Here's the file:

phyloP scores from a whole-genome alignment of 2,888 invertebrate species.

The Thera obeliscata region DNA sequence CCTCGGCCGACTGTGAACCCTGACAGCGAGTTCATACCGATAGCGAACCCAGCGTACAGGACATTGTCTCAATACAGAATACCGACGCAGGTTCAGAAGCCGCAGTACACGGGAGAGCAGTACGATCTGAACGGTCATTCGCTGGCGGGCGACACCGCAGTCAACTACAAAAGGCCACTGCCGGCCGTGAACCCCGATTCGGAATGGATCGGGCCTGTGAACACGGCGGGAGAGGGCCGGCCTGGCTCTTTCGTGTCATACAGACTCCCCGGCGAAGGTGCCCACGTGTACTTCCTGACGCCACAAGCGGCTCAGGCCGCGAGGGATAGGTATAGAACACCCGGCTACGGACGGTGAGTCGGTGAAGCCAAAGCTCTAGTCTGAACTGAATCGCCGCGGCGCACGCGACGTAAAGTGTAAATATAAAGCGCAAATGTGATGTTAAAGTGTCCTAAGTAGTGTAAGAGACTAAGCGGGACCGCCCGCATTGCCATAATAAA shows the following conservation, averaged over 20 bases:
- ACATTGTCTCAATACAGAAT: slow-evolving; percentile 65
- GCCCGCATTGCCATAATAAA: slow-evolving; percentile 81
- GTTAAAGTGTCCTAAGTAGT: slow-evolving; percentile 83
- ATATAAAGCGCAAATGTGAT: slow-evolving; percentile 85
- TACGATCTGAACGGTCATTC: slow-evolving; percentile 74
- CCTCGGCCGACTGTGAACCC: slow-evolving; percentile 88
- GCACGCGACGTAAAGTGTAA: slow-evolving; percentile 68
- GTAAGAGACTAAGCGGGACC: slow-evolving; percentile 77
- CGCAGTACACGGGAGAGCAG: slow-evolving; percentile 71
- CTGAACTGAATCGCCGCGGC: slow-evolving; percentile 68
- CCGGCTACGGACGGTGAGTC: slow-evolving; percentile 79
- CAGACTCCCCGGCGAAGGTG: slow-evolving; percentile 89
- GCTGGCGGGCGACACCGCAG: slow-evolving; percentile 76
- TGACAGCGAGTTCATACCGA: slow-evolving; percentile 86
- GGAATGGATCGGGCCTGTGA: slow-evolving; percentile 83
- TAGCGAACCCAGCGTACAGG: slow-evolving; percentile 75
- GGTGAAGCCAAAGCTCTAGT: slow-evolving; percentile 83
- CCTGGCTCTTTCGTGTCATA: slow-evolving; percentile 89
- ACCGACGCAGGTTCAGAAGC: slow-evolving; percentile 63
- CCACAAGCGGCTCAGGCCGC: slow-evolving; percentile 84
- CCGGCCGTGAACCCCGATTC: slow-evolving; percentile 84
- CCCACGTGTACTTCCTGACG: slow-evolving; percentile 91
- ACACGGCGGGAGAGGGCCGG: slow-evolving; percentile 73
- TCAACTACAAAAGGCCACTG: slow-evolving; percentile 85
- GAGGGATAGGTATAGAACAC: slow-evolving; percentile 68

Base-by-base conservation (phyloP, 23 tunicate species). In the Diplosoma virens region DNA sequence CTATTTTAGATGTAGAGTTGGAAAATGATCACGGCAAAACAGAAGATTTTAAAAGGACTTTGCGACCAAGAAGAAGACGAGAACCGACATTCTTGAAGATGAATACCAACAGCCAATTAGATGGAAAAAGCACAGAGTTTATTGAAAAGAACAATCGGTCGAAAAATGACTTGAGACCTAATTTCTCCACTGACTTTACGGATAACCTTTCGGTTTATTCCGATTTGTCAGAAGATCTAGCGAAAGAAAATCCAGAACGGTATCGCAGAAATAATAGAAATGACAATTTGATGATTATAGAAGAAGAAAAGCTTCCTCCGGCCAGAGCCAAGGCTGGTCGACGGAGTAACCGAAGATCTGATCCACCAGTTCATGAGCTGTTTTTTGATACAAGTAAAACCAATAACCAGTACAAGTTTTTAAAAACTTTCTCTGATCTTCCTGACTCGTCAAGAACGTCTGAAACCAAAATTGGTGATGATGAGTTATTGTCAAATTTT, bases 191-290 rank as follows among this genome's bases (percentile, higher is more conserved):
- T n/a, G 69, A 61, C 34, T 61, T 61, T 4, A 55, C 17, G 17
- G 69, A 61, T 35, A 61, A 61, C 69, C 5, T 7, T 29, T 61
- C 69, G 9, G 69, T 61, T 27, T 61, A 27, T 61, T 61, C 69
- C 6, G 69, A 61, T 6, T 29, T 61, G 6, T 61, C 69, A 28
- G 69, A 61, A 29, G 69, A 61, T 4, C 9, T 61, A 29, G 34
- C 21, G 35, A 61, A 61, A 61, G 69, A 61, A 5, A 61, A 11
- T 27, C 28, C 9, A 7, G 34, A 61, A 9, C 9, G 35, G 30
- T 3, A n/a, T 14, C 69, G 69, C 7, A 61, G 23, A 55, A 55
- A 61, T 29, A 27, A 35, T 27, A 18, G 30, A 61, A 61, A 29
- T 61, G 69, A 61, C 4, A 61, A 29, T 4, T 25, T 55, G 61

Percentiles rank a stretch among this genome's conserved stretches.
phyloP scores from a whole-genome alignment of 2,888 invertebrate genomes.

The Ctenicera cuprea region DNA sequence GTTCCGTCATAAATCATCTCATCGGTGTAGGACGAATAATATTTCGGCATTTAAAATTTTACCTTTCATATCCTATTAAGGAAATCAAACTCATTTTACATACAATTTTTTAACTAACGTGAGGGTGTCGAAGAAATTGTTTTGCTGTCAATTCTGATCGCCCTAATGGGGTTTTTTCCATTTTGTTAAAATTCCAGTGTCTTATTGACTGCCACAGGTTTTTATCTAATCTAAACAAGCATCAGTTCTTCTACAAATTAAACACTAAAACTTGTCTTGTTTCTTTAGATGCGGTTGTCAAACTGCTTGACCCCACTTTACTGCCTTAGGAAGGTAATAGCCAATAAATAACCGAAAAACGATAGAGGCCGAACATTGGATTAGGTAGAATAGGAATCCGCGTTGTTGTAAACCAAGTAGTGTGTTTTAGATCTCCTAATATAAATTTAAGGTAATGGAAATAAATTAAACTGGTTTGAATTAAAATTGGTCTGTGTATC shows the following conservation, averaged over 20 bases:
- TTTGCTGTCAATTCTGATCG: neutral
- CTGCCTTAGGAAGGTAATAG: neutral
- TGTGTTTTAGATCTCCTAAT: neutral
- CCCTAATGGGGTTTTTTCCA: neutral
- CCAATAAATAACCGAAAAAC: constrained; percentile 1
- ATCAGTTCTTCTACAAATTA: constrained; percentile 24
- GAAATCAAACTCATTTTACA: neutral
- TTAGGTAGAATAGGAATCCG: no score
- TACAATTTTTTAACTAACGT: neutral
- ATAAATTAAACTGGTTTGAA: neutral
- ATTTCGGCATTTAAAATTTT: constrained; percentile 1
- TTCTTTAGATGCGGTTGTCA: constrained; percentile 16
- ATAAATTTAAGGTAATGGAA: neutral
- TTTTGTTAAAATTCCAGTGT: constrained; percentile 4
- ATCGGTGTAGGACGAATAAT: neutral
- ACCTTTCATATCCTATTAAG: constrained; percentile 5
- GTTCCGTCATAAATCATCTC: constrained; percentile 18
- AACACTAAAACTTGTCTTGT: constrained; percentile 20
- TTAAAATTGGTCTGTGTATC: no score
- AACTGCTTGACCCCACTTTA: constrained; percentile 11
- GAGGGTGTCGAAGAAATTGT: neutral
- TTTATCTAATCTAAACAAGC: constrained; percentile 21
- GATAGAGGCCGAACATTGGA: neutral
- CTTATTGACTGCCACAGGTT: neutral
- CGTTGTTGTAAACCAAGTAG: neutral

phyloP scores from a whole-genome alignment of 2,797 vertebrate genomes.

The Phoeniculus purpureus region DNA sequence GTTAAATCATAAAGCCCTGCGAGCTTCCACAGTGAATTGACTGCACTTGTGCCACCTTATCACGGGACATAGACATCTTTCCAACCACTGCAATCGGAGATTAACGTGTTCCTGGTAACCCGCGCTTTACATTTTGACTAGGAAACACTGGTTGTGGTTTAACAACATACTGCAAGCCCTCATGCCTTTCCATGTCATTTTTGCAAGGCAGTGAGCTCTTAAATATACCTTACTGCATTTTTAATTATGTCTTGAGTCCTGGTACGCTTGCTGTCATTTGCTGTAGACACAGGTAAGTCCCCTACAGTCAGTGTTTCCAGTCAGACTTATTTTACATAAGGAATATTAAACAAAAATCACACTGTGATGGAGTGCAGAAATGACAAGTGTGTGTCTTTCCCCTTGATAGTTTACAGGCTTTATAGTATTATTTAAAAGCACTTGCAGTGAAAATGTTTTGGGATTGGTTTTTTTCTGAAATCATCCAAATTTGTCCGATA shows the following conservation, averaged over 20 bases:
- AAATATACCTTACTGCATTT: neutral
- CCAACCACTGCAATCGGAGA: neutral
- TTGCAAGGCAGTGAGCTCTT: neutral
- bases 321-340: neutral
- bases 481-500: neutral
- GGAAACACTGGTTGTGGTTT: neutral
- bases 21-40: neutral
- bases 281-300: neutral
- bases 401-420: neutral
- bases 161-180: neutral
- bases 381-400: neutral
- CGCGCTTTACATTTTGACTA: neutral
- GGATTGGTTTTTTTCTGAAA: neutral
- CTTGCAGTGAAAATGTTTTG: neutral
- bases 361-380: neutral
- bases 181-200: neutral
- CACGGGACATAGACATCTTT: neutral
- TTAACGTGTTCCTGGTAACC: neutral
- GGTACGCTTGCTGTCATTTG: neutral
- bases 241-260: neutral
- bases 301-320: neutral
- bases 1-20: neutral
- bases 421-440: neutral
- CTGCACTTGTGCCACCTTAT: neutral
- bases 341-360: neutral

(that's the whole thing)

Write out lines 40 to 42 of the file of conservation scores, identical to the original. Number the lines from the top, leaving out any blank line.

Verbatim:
phyloP scores from a whole-genome alignment of 2,888 invertebrate genomes.

The Ctenicera cuprea region DNA sequence GTTCCGTCATAAATCATCTCATCGGTGTAGGACGAATAATATTTCGGCATTTAAAATTTTACCTTTCATATCCTATTAAGGAAATCAAACTCATTTTACATACAATTTTTTAACTAACGTGAGGGTGTCGAAGAAATTGTTTTGCTGTCAATTCTGATCGCCCTAATGGGGTTTTTTCCATTTTGTTAAAATTCCAGTGTCTTATTGACTGCCACAGGTTTTTATCTAATCTAAACAAGCATCAGTTCTTCTACAAATTAAACACTAAAACTTGTCTTGTTTCTTTAGATGCGGTTGTCAAACTGCTTGACCCCACTTTACTGCCTTAGGAAGGTAATAGCCAATAAATAACCGAAAAACGATAGAGGCCGAACATTGGATTAGGTAGAATAGGAATCCGCGTTGTTGTAAACCAAGTAGTGTGTTTTAGATCTCCTAATATAAATTTAAGGTAATGGAAATAAATTAAACTGGTTTGAATTAAAATTGGTCTGTGTATC shows the following conservation, averaged over 20 bases:
- TTTGCTGTCAATTCTGATCG: neutral